A woman walks in front of a share price board in Tokyo, yesterday. Tokyo’s benchmark Nikkei 225 index soared more than 3 percent as the yen plunged on surprise news that the head of the Bank of Japan would quit early.
LONDON: Most major European stock markets fell yesterday but London eked out a gain as shares in the Royal Bank of Scotland rose despite the bank facing big fines over the Libor rate-rigging scandal.
London’s FTSE 100 index of top companies bounced back into the black in late trades to close with a slight gain of 0.20 percent to 6,295.34 points.
Frankfurt’s DAX dropped 1.09 percent to 7,581.18 points however, and in Paris the CAC shed 1.40 percent to 3,642.90.
Madrid’s IBEX 35 slipped 0.46 percent lower in value and Milan’s FTSEMIB index lost 0.66 percent.
In foreign exchange deals, the European single currency slid to $1.3526 from $1.3582 late on Tuesday in New York.
“Investors are not inclined to take chances and are shunning risky stocks because they are asking themselves questions about the situation in the eurozone,” said Saxo Banque analyst Andrea Tueni.
US stocks were slightly softer in midday trading, with the Dow Jones Industrial Average down by a mere 0.05 percent, the S&P 500 index also dipping 0.05 percent and the tech-rich Nasdaq Composite unchanged.
Gold prices edged up to $1,674.25 an ounce from $1,673.50 on the London Bullion Market yesterday.
Shares in Royal Bank of Scotland jumped by 1.36 percent to 342.1 pence however after the lender said it had agreed to pay $612m to US and British regulators to settle allegations of trying to rig the key Libor interest rate.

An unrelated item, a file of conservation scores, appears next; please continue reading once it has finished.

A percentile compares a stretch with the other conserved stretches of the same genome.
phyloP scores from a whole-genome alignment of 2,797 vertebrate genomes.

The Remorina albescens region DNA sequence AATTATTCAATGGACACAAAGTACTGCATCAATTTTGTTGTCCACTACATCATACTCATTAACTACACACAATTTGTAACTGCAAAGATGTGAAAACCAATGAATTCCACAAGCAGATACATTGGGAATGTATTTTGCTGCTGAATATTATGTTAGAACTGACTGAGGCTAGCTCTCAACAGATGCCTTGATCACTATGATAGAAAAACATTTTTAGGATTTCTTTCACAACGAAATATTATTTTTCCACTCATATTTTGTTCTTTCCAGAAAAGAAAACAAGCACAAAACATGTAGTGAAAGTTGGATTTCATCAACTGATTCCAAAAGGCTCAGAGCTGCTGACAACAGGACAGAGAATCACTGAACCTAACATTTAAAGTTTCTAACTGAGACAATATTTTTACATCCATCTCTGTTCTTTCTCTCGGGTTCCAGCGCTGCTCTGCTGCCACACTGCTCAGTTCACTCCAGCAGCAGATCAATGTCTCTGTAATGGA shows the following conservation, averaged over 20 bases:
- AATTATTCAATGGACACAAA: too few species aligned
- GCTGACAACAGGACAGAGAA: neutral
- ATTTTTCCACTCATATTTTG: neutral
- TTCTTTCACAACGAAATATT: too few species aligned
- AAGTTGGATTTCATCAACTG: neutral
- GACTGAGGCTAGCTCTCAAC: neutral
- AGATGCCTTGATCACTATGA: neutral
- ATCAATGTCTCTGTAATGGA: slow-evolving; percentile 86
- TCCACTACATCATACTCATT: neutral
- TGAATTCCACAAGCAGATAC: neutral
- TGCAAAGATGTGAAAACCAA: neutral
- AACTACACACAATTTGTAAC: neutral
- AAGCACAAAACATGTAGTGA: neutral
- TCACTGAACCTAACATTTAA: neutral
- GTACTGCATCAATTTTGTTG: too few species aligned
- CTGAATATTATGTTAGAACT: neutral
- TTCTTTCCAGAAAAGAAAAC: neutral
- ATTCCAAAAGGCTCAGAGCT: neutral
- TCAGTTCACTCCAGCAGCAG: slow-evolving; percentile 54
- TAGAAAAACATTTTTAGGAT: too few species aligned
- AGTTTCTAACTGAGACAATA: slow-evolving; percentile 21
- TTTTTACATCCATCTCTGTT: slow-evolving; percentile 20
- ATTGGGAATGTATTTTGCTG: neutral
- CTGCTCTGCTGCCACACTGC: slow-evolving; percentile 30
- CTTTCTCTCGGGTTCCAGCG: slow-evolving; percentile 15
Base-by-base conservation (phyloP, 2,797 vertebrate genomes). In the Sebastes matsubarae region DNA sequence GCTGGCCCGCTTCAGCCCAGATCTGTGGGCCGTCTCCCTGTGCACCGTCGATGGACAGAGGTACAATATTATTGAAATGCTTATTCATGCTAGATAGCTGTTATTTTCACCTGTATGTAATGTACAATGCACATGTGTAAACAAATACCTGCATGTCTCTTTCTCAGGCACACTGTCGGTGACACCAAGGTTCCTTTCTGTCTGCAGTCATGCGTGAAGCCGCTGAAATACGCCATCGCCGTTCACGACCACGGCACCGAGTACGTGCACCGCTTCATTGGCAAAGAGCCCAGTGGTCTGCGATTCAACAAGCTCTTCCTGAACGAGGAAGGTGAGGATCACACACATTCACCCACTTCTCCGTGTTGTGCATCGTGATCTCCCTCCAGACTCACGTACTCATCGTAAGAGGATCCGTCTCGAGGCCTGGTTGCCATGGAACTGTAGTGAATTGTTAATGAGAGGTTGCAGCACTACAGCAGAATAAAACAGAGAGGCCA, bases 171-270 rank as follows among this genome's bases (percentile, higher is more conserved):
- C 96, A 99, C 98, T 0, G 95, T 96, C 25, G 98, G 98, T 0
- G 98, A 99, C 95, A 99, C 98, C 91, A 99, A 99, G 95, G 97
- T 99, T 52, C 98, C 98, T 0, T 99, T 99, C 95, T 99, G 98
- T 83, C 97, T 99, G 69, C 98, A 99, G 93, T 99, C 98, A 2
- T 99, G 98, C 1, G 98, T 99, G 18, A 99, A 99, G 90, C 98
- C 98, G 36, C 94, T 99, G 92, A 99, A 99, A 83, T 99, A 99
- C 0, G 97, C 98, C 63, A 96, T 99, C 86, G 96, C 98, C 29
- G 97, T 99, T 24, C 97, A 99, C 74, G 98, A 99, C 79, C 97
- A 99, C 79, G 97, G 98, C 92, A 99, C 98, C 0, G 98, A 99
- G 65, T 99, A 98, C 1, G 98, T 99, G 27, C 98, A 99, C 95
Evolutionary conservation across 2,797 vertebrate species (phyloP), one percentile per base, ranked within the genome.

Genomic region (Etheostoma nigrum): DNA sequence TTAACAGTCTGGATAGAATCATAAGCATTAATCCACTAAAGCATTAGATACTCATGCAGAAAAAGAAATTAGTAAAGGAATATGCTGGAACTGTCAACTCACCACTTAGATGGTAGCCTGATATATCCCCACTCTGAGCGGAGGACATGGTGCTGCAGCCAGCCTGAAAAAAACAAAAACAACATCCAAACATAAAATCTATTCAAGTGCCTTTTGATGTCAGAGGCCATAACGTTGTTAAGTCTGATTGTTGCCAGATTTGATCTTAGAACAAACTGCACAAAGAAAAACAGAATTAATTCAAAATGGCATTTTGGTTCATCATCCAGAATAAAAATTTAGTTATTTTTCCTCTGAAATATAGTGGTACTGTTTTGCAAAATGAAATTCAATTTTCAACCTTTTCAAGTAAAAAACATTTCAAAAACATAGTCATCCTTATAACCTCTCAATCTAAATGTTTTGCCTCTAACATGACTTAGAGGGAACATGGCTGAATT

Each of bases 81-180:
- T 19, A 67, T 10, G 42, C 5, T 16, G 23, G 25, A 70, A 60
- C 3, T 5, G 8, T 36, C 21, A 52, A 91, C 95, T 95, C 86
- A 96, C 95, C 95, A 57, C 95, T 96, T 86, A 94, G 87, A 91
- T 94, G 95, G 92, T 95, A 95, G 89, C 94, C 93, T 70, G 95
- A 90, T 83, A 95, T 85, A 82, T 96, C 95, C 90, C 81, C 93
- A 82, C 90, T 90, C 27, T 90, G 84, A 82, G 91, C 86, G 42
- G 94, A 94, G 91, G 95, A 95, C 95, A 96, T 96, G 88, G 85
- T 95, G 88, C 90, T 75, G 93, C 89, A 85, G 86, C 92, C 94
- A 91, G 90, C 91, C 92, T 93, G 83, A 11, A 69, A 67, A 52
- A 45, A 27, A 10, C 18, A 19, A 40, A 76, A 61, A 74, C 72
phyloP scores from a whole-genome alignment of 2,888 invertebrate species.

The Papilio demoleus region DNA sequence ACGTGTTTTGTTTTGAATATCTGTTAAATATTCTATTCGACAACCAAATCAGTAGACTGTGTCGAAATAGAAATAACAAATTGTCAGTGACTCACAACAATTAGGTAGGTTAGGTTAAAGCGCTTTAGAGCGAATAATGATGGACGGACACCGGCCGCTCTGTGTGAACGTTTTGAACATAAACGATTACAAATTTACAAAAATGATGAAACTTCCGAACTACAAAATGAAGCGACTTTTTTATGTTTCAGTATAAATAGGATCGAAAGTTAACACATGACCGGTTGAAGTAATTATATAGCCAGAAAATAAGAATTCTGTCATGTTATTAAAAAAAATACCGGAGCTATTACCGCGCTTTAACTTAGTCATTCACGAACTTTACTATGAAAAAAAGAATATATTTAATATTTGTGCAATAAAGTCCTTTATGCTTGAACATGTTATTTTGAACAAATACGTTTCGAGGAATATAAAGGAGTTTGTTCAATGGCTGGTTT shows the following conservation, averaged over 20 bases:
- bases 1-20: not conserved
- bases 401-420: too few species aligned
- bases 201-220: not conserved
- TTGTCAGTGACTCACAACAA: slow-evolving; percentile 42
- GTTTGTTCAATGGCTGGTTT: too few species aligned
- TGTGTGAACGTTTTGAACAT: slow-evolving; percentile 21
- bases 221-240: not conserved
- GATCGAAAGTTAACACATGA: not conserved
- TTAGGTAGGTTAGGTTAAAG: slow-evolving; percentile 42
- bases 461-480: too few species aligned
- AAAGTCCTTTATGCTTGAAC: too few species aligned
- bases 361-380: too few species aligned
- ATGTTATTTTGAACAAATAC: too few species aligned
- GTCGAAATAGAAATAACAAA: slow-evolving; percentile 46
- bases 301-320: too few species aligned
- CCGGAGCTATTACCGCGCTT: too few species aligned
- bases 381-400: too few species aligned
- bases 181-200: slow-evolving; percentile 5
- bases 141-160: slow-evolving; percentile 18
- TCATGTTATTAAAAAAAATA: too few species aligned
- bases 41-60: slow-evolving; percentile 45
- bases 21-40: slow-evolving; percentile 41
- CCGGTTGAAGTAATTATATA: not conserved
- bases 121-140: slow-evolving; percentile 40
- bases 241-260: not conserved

The biggest German bank, Deutsche Bank, has suspended five more employees, for a total of seven, who were suspected of having participated in the rate-rigging scheme, Dow Jones Newswires reported, citing sources close to the matter.
Deutsche Bank shares were 1.50 percent lower at ¤37.20. Among industrial stocks, shares in ArcelorMittal gained 1.05 percent to ¤12.56 in Paris deals after the world’s top steel producer posted mixed earnings news.
The company stumbled into the red last year with a net loss of $3.72bn largely owing to costs related to Europe’s economic strains, said ArcelorMittal, adding that it envisaged a rebound this year.
Asian stock markets mostly closed higher yesterday following big losses in the previous session, with Tokyo surging as the yen tumbled after Bank of Japan governor Masaaki Shirakawa said he would step down early.
Tokyo soared 3.37 percent to 11,463.75 points — the highest close since September 2008 soon after the collapse of US bank Lehman Brothers and at the height of the global financial crisis.
Japanese foreign exchange traders welcomed Shirakawa’s announcement that he would step down on March 19, about three weeks before the end of his term.
It fuelled expectations that Prime Minister Shinzo Abe would likely fill the post with someone who shares his ideas on aggressive monetary easing that would see more yen pumped into the economy.